Yesterday, Deutsche Welle transmitted its final broadcast from the Kigali, Rwanda relay station. Since I’ve only had moderate luck hearing the Kigali site the past few days–especially on 31 meters–I fired up the TitanSDR Pro (which is still currently under review) and set it to record all three final afternoon broadcasts from Kigali on 12,005, 15,275 and 17,800 kHz.

TitanSDR-DeutscheWelle-FinalBroadcasts

As you can see from the screenshot above, Kigali produced a very strong signal on 17,800 kHz. The TitanSDR recorded the full broadcast, starting with one minute of the transmitter tuning, then one hour of DW’s French language service, followed by one hour of DW’s Hausa language service…then the transmitter went silent.

The recording begins around 1659 UTC on March 28, 2015 on 17,800 kHz:

Kigali’s early days

Last week, SWLing Post reader Bob LaRose (W6ACU) sent me the following message and scans:

“Here’s some nostalgia from [when the Kigali relay] opened, 50 years ago!”

Kigali Front

Kigali 2

Bob then followed this with another email:

“I dug into the “vault” and I found [the] 1964 Third Quarter issue of “Hallo, Friends” from Deutsche Welle that talks about the “new” Kigali station as it was being built. The 1965 issues did not cover the actual inauguration.”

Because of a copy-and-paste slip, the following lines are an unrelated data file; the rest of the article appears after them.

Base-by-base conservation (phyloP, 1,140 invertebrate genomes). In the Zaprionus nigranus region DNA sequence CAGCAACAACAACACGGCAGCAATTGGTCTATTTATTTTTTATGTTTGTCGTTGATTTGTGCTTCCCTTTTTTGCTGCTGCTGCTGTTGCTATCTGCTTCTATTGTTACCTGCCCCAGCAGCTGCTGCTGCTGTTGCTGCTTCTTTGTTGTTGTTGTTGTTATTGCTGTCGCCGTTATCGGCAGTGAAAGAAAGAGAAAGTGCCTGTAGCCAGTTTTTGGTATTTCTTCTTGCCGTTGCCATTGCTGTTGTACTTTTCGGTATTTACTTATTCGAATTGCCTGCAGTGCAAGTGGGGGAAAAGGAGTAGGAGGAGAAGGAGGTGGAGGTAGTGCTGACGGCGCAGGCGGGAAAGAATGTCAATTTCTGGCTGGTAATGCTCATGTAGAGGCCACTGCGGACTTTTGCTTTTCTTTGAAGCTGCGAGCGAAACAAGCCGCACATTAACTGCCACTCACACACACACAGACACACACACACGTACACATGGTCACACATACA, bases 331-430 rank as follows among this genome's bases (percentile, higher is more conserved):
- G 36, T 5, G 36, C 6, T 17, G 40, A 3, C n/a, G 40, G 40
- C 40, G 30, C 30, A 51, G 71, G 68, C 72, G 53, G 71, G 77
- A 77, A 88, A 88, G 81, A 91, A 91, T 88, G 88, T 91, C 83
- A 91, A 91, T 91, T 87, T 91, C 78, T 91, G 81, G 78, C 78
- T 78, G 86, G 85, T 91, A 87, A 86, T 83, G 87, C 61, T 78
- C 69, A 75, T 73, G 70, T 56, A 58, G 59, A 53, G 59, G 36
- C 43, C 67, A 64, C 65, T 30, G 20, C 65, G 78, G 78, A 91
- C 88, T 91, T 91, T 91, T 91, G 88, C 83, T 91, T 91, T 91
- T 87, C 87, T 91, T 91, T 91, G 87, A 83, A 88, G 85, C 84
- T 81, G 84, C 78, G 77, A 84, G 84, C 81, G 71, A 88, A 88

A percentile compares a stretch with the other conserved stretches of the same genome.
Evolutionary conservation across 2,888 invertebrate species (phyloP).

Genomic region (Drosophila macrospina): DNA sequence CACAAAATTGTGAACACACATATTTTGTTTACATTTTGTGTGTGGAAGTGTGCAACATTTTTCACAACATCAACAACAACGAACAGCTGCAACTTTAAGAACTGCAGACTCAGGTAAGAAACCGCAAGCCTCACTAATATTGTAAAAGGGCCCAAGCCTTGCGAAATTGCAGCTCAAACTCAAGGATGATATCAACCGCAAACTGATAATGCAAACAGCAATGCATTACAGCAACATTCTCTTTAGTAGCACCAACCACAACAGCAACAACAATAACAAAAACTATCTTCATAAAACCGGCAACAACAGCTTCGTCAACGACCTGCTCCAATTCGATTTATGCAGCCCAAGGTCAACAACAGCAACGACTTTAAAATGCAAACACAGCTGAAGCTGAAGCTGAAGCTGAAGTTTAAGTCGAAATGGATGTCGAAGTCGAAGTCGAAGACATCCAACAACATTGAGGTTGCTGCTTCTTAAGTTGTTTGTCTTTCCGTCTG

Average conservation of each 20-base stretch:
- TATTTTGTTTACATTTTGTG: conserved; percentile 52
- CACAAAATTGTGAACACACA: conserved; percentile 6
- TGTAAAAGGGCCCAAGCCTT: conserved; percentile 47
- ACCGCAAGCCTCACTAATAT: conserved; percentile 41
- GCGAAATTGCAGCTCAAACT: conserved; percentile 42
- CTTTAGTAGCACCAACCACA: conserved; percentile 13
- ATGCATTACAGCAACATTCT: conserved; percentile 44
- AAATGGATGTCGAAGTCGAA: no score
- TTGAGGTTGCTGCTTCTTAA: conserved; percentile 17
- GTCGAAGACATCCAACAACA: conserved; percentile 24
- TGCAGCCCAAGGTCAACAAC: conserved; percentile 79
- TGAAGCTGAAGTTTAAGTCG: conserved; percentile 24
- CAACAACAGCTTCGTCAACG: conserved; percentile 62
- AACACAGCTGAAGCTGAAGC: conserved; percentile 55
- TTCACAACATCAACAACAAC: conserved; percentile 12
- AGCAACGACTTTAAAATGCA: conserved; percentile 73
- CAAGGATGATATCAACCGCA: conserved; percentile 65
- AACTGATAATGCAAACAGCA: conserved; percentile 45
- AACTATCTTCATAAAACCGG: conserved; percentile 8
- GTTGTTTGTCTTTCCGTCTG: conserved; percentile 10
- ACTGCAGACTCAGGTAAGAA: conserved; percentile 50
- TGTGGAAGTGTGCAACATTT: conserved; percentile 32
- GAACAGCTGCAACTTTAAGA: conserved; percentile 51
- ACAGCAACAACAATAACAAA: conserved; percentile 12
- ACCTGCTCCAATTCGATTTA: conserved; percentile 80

DW-HalloFriends-BobLaRose

Click here to download this page as a PDF.

Many thanks for digging through your archives and sharing this wonderful DW nostalgia, Bob! It’s simply brilliant!

Readers: If you have shortwave nostalgia you would like to share on the SWLing Post, please contact me.

Radio Taiwan International to end transmissions to Europe & Africa

RadioTaiwanInternationalLogoMany thanks to SWLing Post reader, Mike, who notes this brief announcement from Radio Taiwan International:

“Starting from March 29th, RTI will terminate its transmission to Europe on 3965 KHz and to Africa on 11975 KHZ following the end of cooperation between RTI and RFI. Listeners in the two continents are encouraged to listen to our [programs] online.”